Freezing temperatures across Germany in the nights of 8 and 9 December have ushered in a promising Eiswein harvest – for some estates the first for many years.
Picking eiswein at Dr Loosen’s Erdener Treppchen vineyard
At Riesling estate Schloss Vollrads in the Rheingau, teams headed out by midnight on 9 December to pick solidly frozen grapes.
Christine Höhne, Vollrads’ export manager said, ‘The grapes were very healthy so the wine is very clean, we are totally happy with 195 degrees Öchsle [the must weight, indicating sugar content in the juice]’.
Temperatures need to fall to at least -7°C for Eiswein but the weekend nights dipped to -12°C, providing ideal conditions for eiswein.
Grapes are pressed while frozen, yielding extremely concentrated juice high in sugar, flavour and all-important acidity as the ice crystals of water remain in the press.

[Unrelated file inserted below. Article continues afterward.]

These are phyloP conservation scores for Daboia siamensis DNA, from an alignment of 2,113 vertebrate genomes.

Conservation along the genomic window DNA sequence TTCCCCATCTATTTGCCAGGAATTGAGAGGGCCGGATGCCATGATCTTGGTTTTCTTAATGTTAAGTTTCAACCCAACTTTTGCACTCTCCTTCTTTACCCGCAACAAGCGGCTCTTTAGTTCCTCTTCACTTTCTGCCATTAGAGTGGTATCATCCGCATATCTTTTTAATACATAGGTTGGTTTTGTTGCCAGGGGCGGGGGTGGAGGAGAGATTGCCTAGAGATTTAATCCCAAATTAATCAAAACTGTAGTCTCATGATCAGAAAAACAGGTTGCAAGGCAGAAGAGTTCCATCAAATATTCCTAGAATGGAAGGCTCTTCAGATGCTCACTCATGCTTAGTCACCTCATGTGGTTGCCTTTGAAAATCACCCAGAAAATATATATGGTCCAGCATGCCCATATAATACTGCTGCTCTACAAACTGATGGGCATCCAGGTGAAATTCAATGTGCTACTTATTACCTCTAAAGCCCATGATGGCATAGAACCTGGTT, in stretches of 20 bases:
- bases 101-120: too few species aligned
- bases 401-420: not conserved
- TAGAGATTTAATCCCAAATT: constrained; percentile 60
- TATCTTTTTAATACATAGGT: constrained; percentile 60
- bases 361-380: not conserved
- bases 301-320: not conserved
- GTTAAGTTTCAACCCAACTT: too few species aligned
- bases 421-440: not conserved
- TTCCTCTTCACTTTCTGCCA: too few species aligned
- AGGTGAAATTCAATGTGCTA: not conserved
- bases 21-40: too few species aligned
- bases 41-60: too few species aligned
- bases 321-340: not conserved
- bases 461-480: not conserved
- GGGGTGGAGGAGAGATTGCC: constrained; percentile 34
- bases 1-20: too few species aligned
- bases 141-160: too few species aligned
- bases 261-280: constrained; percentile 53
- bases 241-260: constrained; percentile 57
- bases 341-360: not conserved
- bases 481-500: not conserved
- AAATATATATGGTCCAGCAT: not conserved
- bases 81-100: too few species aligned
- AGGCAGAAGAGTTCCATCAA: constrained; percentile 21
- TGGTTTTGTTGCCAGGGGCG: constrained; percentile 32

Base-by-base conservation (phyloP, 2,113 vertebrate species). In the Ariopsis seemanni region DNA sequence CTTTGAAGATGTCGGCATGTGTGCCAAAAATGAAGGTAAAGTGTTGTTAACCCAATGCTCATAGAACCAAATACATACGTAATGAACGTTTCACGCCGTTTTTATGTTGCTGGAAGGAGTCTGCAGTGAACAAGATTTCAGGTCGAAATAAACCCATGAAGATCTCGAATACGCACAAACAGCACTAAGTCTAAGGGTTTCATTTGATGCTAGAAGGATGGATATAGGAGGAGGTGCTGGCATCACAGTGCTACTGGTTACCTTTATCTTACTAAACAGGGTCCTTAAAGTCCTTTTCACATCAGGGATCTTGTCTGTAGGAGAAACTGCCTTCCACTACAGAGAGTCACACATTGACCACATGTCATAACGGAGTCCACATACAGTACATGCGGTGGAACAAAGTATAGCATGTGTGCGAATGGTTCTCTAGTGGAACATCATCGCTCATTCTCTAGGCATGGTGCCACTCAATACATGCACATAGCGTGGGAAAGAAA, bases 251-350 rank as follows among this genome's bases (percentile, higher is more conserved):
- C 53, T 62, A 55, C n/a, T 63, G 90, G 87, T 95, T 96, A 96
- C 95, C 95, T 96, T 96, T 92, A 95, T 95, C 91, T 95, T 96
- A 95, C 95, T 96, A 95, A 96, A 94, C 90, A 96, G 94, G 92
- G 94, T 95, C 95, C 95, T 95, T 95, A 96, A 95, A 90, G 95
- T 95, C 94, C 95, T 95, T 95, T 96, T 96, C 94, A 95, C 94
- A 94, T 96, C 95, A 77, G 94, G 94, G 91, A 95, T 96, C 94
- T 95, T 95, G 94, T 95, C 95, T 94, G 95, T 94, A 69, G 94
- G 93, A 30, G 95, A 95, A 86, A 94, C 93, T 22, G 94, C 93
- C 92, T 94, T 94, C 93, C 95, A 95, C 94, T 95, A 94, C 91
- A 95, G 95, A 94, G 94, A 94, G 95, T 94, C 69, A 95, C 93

Pfalz estate von Winning harvested 2,500kg Riesling in their Deidesheimer Herrgottsacker vineyard at -10°C, starting at 1am on Sunday morning, the must reaching 142 degrees Öchsle. This will yield no more than 1000 litres of eiswein.
The purest eisweins are made from non-botrytised grapes. In 2012 the fruit was healthy, prompting many winegrowers to leave grapes on the vines in a gamble which has now paid off.
Andreas Hütwohl, management assistant at von Winning said, ‘It was the first time in many years that we harvested Eiswein. Previous years’ harvests were too small to leave grapes on the vine, or simply too warm.’
Written by Anne Krebiehl